One final thing that struck me--it was driven home to me that I really truly am no longer the target audience, because the thing I found most relatable is that Dayo's mom makes the same type of cookie as me--cranberry white chocolate oatmeal.

In short, I highly recommend both the book and cranberry white chocolate chip oatmeal cookies.

*for instance, I have Jonathan Stroud to thank for the fact that every time I go up the stairs, I think of the dark greasy smear left by the cannibal killer of the last Lockwood and Co. book.


Dragon's Green, by Scarlett Thomas--fantasy for bibliophiles

Life has been too busy of late, and I find myself wishing that some day I will say to myself "wow that took less time to complete than I thought it would" instead of saying other things not fit for young ears.

But though I have not been blogging much, I have been reading, and today I finished Dragon's Green, by Scarlett Thomas (Simon & Schuster, May 2017) , a charming middle grade fantasy.  It is not, as the title suggests, all about a dragon, although there is a dragon in one episode within the main story.  It is not entirely, as other reviews might suggest, about a group of children who find they have magical powers and learn to use them and work together to defeat a bad magical guy. Although this does happen, and they are a pleasantly interesting group of kids, each of whom has their own magical object that plays to the strengths of their personality and inclinations (so the athletic one gets a sword, the one who is interested in learning things gets magical glass, Effie, the central character, gets the hero's ring, etc.).  And although no dramatic new ground is broken in their adventures, it was fine reading.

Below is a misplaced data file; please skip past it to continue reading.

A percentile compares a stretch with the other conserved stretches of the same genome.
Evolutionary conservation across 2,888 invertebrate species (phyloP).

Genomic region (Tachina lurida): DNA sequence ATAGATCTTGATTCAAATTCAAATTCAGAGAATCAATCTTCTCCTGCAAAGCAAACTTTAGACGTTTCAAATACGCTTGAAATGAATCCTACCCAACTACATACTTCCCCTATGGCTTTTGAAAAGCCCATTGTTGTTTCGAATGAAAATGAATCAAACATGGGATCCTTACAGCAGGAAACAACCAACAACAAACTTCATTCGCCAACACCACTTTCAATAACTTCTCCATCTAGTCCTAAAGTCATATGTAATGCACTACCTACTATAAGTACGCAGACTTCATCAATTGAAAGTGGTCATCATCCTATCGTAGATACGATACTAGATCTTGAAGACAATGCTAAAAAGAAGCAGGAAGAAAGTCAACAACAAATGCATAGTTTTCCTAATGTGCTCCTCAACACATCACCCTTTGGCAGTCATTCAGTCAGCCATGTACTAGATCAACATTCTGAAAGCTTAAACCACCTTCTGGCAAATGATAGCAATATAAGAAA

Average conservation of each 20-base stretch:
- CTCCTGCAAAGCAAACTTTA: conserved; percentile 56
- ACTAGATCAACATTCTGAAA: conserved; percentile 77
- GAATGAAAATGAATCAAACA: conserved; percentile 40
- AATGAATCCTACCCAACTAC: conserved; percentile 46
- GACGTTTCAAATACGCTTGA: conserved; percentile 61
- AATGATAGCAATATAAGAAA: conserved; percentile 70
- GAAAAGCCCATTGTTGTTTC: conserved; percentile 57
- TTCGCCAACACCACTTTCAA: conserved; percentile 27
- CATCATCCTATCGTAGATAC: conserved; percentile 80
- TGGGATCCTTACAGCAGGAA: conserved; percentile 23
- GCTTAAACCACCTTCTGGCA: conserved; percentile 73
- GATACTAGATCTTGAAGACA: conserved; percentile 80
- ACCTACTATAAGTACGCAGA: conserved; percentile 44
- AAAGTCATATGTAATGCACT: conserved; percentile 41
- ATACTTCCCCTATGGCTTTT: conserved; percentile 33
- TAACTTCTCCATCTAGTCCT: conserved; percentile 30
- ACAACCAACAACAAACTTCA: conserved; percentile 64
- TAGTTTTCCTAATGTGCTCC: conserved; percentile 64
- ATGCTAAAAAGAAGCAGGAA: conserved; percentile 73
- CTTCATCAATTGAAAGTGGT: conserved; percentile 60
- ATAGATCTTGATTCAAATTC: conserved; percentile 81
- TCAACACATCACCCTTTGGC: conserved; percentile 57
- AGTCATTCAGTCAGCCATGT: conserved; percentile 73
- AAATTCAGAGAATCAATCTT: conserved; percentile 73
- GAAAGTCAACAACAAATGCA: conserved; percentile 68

Here's where this book is different--though the kids are in danger from the villain, who never quite manages to kill them, it is really a collection of rare books that it is in the greatest danger!  The books belonged to Effie's grandfather, who dies near the beginning of the story leaving them to her in his will,  Her father will only let her keep one. And now the books have been bought by a villainous "antiquarian book seller" who in fact is hellbent on using the magic of the books to achieve (basically) world domination, which involves destroying the books!  The danger to the books was clear by page 30, and I had to turn to the end to see if the books would be safe.  Scarlett Thomas is a nice author, and she carefully wrote her ending so that a quick glance lets you know the books are ok without giving away anything else of much importance (the kids are ok too, but whatever. It was safe to assume they were.  But in a world where some authors (naming no names) kill puppies, one can't assume the books will make it....)